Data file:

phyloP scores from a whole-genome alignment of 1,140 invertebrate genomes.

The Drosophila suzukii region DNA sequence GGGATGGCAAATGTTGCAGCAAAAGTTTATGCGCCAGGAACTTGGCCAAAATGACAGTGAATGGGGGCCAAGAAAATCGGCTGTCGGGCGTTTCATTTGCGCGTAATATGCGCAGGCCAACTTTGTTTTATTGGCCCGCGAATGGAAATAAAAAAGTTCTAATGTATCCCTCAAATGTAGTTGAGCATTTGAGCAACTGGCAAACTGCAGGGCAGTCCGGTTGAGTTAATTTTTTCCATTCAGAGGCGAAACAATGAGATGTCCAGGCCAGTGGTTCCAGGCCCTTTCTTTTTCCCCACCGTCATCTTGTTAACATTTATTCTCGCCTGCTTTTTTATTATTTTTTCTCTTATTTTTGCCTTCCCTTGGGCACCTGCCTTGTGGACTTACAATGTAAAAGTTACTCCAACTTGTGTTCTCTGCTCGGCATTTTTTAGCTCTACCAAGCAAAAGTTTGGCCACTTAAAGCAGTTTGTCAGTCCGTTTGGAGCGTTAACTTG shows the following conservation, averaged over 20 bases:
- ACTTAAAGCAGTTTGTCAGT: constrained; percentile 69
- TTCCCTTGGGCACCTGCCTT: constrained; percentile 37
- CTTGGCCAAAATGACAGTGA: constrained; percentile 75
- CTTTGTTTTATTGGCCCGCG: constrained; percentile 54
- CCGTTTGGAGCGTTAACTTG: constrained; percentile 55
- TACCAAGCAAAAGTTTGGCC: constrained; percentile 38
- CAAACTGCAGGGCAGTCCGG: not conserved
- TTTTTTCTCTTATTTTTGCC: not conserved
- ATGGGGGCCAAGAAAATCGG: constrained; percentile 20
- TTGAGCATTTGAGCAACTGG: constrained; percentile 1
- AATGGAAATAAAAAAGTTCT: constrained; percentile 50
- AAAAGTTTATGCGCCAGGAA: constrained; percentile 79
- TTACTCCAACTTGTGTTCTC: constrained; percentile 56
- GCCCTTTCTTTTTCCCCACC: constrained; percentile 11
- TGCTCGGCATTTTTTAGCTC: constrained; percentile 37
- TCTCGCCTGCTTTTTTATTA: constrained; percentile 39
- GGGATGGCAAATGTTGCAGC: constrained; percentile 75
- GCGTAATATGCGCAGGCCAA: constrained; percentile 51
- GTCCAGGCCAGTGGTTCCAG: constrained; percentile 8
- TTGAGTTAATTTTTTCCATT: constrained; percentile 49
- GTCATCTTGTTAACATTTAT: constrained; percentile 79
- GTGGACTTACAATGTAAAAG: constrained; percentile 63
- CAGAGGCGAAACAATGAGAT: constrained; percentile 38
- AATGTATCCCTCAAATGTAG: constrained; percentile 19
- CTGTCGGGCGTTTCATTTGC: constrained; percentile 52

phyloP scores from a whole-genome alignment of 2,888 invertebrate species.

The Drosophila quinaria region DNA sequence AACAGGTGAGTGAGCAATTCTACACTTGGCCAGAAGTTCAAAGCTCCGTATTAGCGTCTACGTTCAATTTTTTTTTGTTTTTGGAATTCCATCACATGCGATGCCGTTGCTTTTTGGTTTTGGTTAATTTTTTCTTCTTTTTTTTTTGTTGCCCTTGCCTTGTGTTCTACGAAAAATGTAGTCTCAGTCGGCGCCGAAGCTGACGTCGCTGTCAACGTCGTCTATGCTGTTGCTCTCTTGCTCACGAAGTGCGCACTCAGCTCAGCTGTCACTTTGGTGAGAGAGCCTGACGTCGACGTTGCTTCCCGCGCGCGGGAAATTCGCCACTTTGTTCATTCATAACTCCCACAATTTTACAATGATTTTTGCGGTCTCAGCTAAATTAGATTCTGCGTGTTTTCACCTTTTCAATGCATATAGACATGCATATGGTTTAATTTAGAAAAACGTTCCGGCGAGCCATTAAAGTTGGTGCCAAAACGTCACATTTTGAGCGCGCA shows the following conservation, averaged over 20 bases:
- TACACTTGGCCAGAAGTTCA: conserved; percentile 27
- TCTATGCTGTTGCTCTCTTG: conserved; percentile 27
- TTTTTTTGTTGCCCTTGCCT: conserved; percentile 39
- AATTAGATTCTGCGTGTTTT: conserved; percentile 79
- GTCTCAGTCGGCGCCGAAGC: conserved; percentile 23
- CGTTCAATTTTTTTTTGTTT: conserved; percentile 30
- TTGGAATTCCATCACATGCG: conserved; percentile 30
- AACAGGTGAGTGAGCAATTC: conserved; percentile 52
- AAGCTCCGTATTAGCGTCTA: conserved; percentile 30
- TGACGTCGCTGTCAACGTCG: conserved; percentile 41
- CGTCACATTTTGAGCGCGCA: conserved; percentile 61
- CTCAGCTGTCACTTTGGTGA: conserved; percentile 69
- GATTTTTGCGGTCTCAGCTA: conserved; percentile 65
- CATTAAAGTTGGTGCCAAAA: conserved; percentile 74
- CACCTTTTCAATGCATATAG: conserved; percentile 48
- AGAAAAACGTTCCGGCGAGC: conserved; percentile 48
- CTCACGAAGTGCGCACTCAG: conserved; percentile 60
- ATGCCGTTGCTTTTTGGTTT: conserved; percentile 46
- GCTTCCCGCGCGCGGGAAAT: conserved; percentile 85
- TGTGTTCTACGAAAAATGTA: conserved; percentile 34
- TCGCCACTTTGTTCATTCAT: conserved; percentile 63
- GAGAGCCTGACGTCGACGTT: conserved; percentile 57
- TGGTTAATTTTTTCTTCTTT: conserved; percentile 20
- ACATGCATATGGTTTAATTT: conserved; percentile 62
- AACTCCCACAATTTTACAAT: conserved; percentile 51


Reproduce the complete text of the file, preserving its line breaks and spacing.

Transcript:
phyloP scores from a whole-genome alignment of 1,140 invertebrate genomes.

The Drosophila suzukii region DNA sequence GGGATGGCAAATGTTGCAGCAAAAGTTTATGCGCCAGGAACTTGGCCAAAATGACAGTGAATGGGGGCCAAGAAAATCGGCTGTCGGGCGTTTCATTTGCGCGTAATATGCGCAGGCCAACTTTGTTTTATTGGCCCGCGAATGGAAATAAAAAAGTTCTAATGTATCCCTCAAATGTAGTTGAGCATTTGAGCAACTGGCAAACTGCAGGGCAGTCCGGTTGAGTTAATTTTTTCCATTCAGAGGCGAAACAATGAGATGTCCAGGCCAGTGGTTCCAGGCCCTTTCTTTTTCCCCACCGTCATCTTGTTAACATTTATTCTCGCCTGCTTTTTTATTATTTTTTCTCTTATTTTTGCCTTCCCTTGGGCACCTGCCTTGTGGACTTACAATGTAAAAGTTACTCCAACTTGTGTTCTCTGCTCGGCATTTTTTAGCTCTACCAAGCAAAAGTTTGGCCACTTAAAGCAGTTTGTCAGTCCGTTTGGAGCGTTAACTTG shows the following conservation, averaged over 20 bases:
- ACTTAAAGCAGTTTGTCAGT: constrained; percentile 69
- TTCCCTTGGGCACCTGCCTT: constrained; percentile 37
- CTTGGCCAAAATGACAGTGA: constrained; percentile 75
- CTTTGTTTTATTGGCCCGCG: constrained; percentile 54
- CCGTTTGGAGCGTTAACTTG: constrained; percentile 55
- TACCAAGCAAAAGTTTGGCC: constrained; percentile 38
- CAAACTGCAGGGCAGTCCGG: not conserved
- TTTTTTCTCTTATTTTTGCC: not conserved
- ATGGGGGCCAAGAAAATCGG: constrained; percentile 20
- TTGAGCATTTGAGCAACTGG: constrained; percentile 1
- AATGGAAATAAAAAAGTTCT: constrained; percentile 50
- AAAAGTTTATGCGCCAGGAA: constrained; percentile 79
- TTACTCCAACTTGTGTTCTC: constrained; percentile 56
- GCCCTTTCTTTTTCCCCACC: constrained; percentile 11
- TGCTCGGCATTTTTTAGCTC: constrained; percentile 37
- TCTCGCCTGCTTTTTTATTA: constrained; percentile 39
- GGGATGGCAAATGTTGCAGC: constrained; percentile 75
- GCGTAATATGCGCAGGCCAA: constrained; percentile 51
- GTCCAGGCCAGTGGTTCCAG: constrained; percentile 8
- TTGAGTTAATTTTTTCCATT: constrained; percentile 49
- GTCATCTTGTTAACATTTAT: constrained; percentile 79
- GTGGACTTACAATGTAAAAG: constrained; percentile 63
- CAGAGGCGAAACAATGAGAT: constrained; percentile 38
- AATGTATCCCTCAAATGTAG: constrained; percentile 19
- CTGTCGGGCGTTTCATTTGC: constrained; percentile 52

phyloP scores from a whole-genome alignment of 2,888 invertebrate species.

The Drosophila quinaria region DNA sequence AACAGGTGAGTGAGCAATTCTACACTTGGCCAGAAGTTCAAAGCTCCGTATTAGCGTCTACGTTCAATTTTTTTTTGTTTTTGGAATTCCATCACATGCGATGCCGTTGCTTTTTGGTTTTGGTTAATTTTTTCTTCTTTTTTTTTTGTTGCCCTTGCCTTGTGTTCTACGAAAAATGTAGTCTCAGTCGGCGCCGAAGCTGACGTCGCTGTCAACGTCGTCTATGCTGTTGCTCTCTTGCTCACGAAGTGCGCACTCAGCTCAGCTGTCACTTTGGTGAGAGAGCCTGACGTCGACGTTGCTTCCCGCGCGCGGGAAATTCGCCACTTTGTTCATTCATAACTCCCACAATTTTACAATGATTTTTGCGGTCTCAGCTAAATTAGATTCTGCGTGTTTTCACCTTTTCAATGCATATAGACATGCATATGGTTTAATTTAGAAAAACGTTCCGGCGAGCCATTAAAGTTGGTGCCAAAACGTCACATTTTGAGCGCGCA shows the following conservation, averaged over 20 bases:
- TACACTTGGCCAGAAGTTCA: conserved; percentile 27
- TCTATGCTGTTGCTCTCTTG: conserved; percentile 27
- TTTTTTTGTTGCCCTTGCCT: conserved; percentile 39
- AATTAGATTCTGCGTGTTTT: conserved; percentile 79
- GTCTCAGTCGGCGCCGAAGC: conserved; percentile 23
- CGTTCAATTTTTTTTTGTTT: conserved; percentile 30
- TTGGAATTCCATCACATGCG: conserved; percentile 30
- AACAGGTGAGTGAGCAATTC: conserved; percentile 52
- AAGCTCCGTATTAGCGTCTA: conserved; percentile 30
- TGACGTCGCTGTCAACGTCG: conserved; percentile 41
- CGTCACATTTTGAGCGCGCA: conserved; percentile 61
- CTCAGCTGTCACTTTGGTGA: conserved; percentile 69
- GATTTTTGCGGTCTCAGCTA: conserved; percentile 65
- CATTAAAGTTGGTGCCAAAA: conserved; percentile 74
- CACCTTTTCAATGCATATAG: conserved; percentile 48
- AGAAAAACGTTCCGGCGAGC: conserved; percentile 48
- CTCACGAAGTGCGCACTCAG: conserved; percentile 60
- ATGCCGTTGCTTTTTGGTTT: conserved; percentile 46
- GCTTCCCGCGCGCGGGAAAT: conserved; percentile 85
- TGTGTTCTACGAAAAATGTA: conserved; percentile 34
- TCGCCACTTTGTTCATTCAT: conserved; percentile 63
- GAGAGCCTGACGTCGACGTT: conserved; percentile 57
- TGGTTAATTTTTTCTTCTTT: conserved; percentile 20
- ACATGCATATGGTTTAATTT: conserved; percentile 62
- AACTCCCACAATTTTACAAT: conserved; percentile 51